In 2016, G.fast looked very promising.
But only BT & Australia's nbn remain
Dark Blue: Firm commitments from incumbent: BT (10M), Belgacom, Australian NBN, Swisscom, Austria, Bezeq Israel, Chunghwa Taiwan, Telus Canada, Telekom South Africa, SK Korea, (U.S.) AT&T, Century, Frontier, Windstream, Belgium, Omantel
Mid Blue: Smaller carriers in Germany, Norway, Finland, Japan
- Published: 24 October 2014 24 October 2014
Broadcom has a chip that runs something like G.fast and can work with reverse power. Anything else is uncertain and the reports contradictory. Other reporters are emailing me in Amsterdam asking for details but Broadcom turned me away from their walled in demonstration.
What we know: Adtran showed a unit with eight ports from using 2 chips. Two ports were vectored. They told me that vectoring worked across the four ports on a single chip but not across chips to allow eight or sixteen connections. Adtran also showed reverse power working with the Broadcom chips. The system also supports VDSL, apparently on the same chip.
- Published: 17 October 2014 17 October 2014
536 Mbps and upload 116 Mbps. Telekom Austria has linked up a company offering working and event space via G.fast, the first actual customer connected. TA doesn't expect volume deployments until 2016, however. They see G.fast as an alternative to fiber for 400,000 apartments in Vienna alone. Many are older buildings where people are resistant to drilling for fiber. The French report a similar resistance to drilling.
The press release only stated, "Data rates of several hundred Mbit / s." The 536 megabit figure was confirmed to reporters at a press conference with the screenshot of the screen test and reporters in the German press. There are numerous challenges that might drive the speed down in deployment but also room for the chip designers to improve things. Alcatel supplied the equipment, using Sckipio chips. Sckipio's modem chip isn't available yet so they used a four port chip designed for the other end of the system. Sckipio expects gateway chips within six months.
- Published: 11 October 2014 11 October 2014
"A customer" on FTTB/G.fast. Update Oct 17 We have the details. It's Alcatel and Sckipio. previous:Peter Schiefer of TA confirms, "We are going to show G. Fast with a live customer next week on Wednesday." If it is just "a customer," Alcatel may have installed a lab test style rig with FPGA's. It could be an early Broadcom chip Alcatel is testing. Broadcom as usual is keeping mum and Alcatel is offering no details before BBWF on what they have in G.fast.
Austria is talking a billion euro subsidy for faster broadband and just allocated the first 300M. That gives TA powerful incentive to showcase advanced capabilities. Management needs to look progressive. Carlos Slim already has three seats on the board and appears to be moving ahead with a takeover. Slim's Telmex knows how to run a low cost operation, crucial as Austria expands into Eastern Europe.
Telekom Austria operating in Serbia still is a surprise 100 years after Franz Ferdinand.
- Published: 09 October 2014 09 October 2014
200-600 meg pretty fast so why hype? British Telecom, despite the BBC and other news reports, did not attain a gigabit with G.fast. They merely showed that 104 MHz over a protected standard copper line could reach speeds of 786 megabits down 19 meters, something obvious for years from the basic engineering. The substance of G.fast is significant so the hype is unneeded.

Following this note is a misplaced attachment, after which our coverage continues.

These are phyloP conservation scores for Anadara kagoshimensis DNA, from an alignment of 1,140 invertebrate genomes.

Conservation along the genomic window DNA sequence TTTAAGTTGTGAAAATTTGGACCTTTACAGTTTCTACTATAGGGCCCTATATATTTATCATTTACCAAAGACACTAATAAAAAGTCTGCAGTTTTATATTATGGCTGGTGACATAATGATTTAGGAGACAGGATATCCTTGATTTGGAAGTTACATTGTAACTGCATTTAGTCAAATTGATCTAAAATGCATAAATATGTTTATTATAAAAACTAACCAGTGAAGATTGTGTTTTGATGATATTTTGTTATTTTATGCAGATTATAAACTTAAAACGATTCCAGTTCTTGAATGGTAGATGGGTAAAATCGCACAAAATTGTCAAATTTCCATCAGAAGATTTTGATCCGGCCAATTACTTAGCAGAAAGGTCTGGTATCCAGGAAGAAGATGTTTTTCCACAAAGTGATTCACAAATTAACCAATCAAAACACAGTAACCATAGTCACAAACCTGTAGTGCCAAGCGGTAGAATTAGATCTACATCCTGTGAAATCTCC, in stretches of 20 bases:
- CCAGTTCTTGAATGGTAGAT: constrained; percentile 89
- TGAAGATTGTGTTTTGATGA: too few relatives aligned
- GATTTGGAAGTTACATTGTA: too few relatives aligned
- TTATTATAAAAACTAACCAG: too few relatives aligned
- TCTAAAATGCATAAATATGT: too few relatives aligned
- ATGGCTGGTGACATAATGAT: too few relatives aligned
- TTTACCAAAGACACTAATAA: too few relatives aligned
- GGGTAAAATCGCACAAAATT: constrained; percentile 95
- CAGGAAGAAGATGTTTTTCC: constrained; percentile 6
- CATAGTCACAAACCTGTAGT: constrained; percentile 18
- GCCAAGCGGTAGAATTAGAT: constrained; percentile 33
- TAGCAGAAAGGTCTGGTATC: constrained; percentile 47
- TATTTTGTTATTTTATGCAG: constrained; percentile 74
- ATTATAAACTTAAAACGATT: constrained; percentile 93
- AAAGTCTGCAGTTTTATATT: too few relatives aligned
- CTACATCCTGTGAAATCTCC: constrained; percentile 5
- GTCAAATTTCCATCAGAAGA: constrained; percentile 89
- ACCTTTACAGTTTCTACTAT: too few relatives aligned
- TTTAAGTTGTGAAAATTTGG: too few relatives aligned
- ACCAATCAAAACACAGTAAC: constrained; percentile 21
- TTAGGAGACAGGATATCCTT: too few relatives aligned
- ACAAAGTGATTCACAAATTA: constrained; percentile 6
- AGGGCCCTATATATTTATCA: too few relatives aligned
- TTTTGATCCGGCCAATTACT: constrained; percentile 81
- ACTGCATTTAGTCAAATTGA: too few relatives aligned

BT's results were not for G.fast. G.fast is a 300 page specification that BT/Huawei didn't even pretend to support. Many features, such as reverse power, are important and were not implemented. Vectoring in G.fast remains totally unproven and will be crucial to any deployment. Several features of G.fast are likely to reduce the speed. The effect may be relatively modest but we won't know until they are tested.
- Published: 09 October 2014 09 October 2014
Not really a gigabit but 300-700 megabits is darn fast. Michael Weissman of Sckipio has delivered a highly integrated 4 port G.fast chip to a dozen device makers, making good on Dudi Baum's promise to have chips in 2014. He promises a CPE chip within six months and believes carriers will start deploying before the end of 2015.
"The interest is crazy," he tells me. Carriers that normally take a year or two to start thinking about things want to go to trials in a few months. "It's not just the European telcos," Weissman added. "We are seeing demand from Latin America, the U.S. and just about everywhere. Some want to go to advanced trials as soon as we can supply the gear."
- Published: 08 October 2014 08 October 2014
Brits have homes, Germany apartments. Matt Phillips in Quartz http://bit.ly/1qGY7SC discovered Spain has more elevators per person than any other European country. 65% of Spaniards live in apartment, more than any other Europeans. That's natural for fiber to the basement/G.fast, although Telefonica is still thinking Fiber home. Switzerland is 60% apartments, Germany 53%. FTTB/G.fast is natural there. CTO Bruno Jacobfeuerborn of Deutsche Telekom has been the first to promise G.fast. Other European countries are much lower.
Brits are only 14% apartment dwellers. BT's Trevor Linney is leading in developing "fiber to the distribution point" with G.fast. In fact, they indefinitely postponed their vectored VDSL plans and are waiting to G.fast results. The DP would be the corner and cover up to 16 homes. Mike Fries of Liberty Global bought Virgin, the British cable company. Fries is putting $700M into gigabit cable in Belgium and probably will upgrade England as well. So the 300-700 megabits of G.fast appeals to BT.